403d Bombardment Squadron

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403d Bombardment Squadron
Emblem of the 403d Bombardment Squadron
Active 1940-1961
Country United States
Branch United States Air Force
Role Bombardment
Part of Strategic Air Command
B-17F Fortress 41-24554 "Mustang", flew with the 403d Bombardment Squadron, 43rdd Bombardment Group in Australia and New Guinea. It completed 109 missions and claimed 17 Japanese aircraft before being returned to the United States as War-Weary in late 1943.
"Joltin' Janie" B-24D-30-CO Liberator 42-40065 Shown parked in a revetment at Dobodura Airfield on Papua,New Guinea on June 11, 1943. Aircraft was lost on December 9, 1943, when it crashed into the sea after take-off for a mission.

The 403d Bombardment Squadron is an inactive United States Air Force unit. It was last assigned to the 43rd Bombardment Wing, based at Carswell AFB, Texas. It was inactivated on 1 January 1961.


World War II[edit]

Established in 1940 and activated in 1941 as a long range reconnaissance squadron, assigned to the GHQ Air Force Northeast Air District. Trained and was equipped with both early model B-17C/D Flying Fortress heavy bombers. along with and B-18 Bolo medium bombers and A-29 Hudsons at Langley Field. Primarily flew training missions over the Mid-Atlantic States. After the Pearl Harbor Attack, was deployed to New England and began flying antisubmarine missions from Bangor Airport over the Newfoundland Straits and performing aerial convoy patrols over the North Atlantic shipping lanes.

Deployed to Australia in February 1942, being assigned to the new Fifth Air Force being formed after the withdraw from the Philippines of remaining heavy bombers. The squadron reached Australia in March 1942 and was redesignated as a heavy bombardment squadron in April. Did not enter combat until September, when it finally had a reasonable complement of aircraft. From then until November 1944 the squadron operated in support of the campaign in Papua New Guinea, first from Australia, then from New Guinea and Owi Island, concentrated in particular in attacks on shipping. The unit experimented with low level skip bombing, using this tactic at the Battle of the Bismarck Sea, 2–4 March 1943 with some success.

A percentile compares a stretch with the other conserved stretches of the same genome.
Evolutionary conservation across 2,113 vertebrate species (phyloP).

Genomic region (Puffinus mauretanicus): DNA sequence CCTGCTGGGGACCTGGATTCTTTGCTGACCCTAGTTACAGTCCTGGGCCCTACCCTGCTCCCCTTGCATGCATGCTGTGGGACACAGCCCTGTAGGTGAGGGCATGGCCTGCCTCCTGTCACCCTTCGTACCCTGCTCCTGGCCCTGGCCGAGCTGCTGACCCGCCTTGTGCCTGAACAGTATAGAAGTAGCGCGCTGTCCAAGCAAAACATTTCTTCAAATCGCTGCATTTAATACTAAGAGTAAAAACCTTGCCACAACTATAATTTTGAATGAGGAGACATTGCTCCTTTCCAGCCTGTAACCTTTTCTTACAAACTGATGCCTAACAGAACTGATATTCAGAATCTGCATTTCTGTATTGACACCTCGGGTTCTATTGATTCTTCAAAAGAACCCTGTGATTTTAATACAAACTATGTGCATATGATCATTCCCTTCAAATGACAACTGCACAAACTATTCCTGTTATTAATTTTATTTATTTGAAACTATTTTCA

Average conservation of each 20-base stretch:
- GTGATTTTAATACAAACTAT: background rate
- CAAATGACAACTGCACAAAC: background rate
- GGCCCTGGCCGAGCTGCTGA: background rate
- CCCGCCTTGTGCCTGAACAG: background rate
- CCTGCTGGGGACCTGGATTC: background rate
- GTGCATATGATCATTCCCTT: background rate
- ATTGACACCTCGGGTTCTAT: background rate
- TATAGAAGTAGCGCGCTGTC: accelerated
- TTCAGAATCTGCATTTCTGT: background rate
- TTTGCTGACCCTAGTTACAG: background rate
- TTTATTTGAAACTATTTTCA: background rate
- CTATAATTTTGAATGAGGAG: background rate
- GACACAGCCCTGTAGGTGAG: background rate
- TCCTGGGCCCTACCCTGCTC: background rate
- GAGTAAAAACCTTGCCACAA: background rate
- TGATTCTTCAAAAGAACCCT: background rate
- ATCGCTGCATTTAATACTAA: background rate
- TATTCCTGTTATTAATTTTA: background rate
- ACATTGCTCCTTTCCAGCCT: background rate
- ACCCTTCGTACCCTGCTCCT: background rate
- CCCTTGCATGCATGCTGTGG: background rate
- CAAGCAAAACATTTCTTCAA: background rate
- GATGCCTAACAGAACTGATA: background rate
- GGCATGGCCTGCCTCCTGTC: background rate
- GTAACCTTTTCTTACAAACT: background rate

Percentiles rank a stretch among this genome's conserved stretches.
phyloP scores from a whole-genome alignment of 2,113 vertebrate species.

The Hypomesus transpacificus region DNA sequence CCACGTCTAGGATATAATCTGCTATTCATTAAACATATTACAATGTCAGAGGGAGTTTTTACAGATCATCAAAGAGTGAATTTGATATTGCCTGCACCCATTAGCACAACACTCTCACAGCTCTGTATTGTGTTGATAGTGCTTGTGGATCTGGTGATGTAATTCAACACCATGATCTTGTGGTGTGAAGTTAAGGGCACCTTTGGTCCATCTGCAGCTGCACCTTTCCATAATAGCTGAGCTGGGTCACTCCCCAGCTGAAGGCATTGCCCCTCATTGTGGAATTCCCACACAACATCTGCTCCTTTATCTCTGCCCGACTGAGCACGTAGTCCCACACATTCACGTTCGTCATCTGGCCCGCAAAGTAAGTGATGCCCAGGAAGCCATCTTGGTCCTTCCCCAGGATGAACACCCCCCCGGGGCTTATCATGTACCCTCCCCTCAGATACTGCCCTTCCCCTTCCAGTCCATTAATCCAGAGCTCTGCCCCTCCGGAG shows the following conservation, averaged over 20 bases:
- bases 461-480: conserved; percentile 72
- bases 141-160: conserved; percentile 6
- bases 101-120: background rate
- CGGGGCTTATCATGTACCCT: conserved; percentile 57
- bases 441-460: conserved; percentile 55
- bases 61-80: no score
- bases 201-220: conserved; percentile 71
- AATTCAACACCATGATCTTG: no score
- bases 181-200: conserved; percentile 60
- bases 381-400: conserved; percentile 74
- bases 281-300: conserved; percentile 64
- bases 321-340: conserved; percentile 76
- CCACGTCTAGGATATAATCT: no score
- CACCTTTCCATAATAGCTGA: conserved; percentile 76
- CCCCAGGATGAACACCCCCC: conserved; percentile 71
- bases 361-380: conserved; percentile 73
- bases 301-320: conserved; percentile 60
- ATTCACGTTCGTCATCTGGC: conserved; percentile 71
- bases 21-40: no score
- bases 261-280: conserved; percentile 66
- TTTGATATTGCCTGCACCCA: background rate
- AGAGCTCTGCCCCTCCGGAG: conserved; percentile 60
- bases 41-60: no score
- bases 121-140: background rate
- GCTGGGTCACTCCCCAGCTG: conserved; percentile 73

Between May and September 1943 the squadron's B-17s were replaced with B-24 Liberators, believed to be more suited to the long ranges of many Pacific missions. In November 1944 the squadron moved to the Philippines, helping the ground campaign on Luzon as well as conducting long range strategic bombing missions against targets in China and Formosa. Finally in July 1945 it moved to Le Shima, from where it flew missions over Japan, still attacking shipping, as well as airfields and railways until the Japanese Capitulation in August. Squadron demobilized on Okinawa, aircraft being sent to the Philippines for reclamation. Inactivated as a paper unit in April 1946.

Strategic Air Command[edit]

From 1958, the Boeing B-47 Stratojet wings of Strategic Air Command (SAC) began to assume an alert posture at their home bases, reducing the amount of time spent on alert at overseas bases. The SAC alert cycle divided itself into four parts: planning, flying, alert and rest to meet General Thomas S. Power’s initial goal of maintaining one third of SAC’s planes on fifteen minute ground alert, fully fueled and ready for combat to reduce vulnerability to a Soviet missile strike.[1] To implement this new system B-47 wings reorganized from three to four squadrons.[1][2] The 403d was activated at Carswell Air Force Base as the fourth squadron of the 43d Bombardment Wing. The squadron was inactivated on 1 January 1961.


  • Constituted 13th Reconnaissance Squadron (Heavy) on 20 November 1940
Activated on 15 January 1941
Redesignated 403d Bombardment Squadron (Heavy) on 22 April 1942
Inactivated on 29 April 1946
  • Redesignated 403d Bombardment Squadron (Medium) on 20 August 1958
Activated on 1 December 1958
Discontinued on 15 March 1960
Organized on 15 May 1960
Discontinued, and inactivated, on 1 January 1961.


Associated with: 1st Photographic Group, 15 Jan 1941-22 Apr 1942 (Training)



See also[edit]


 This article incorporates public domain material from the Air Force Historical Research Agency website http://www.afhra.af.mil/.

  1. ^ a b Schake, p. 220 (note 43)
  2. ^ "Abstract (Unclassified), History of the Strategic Bomber since 1945 (Top Secret, downgraded to Secret)". Air Force History Index. 1 April 1975. Retrieved March 4, 2014. 

External links[edit]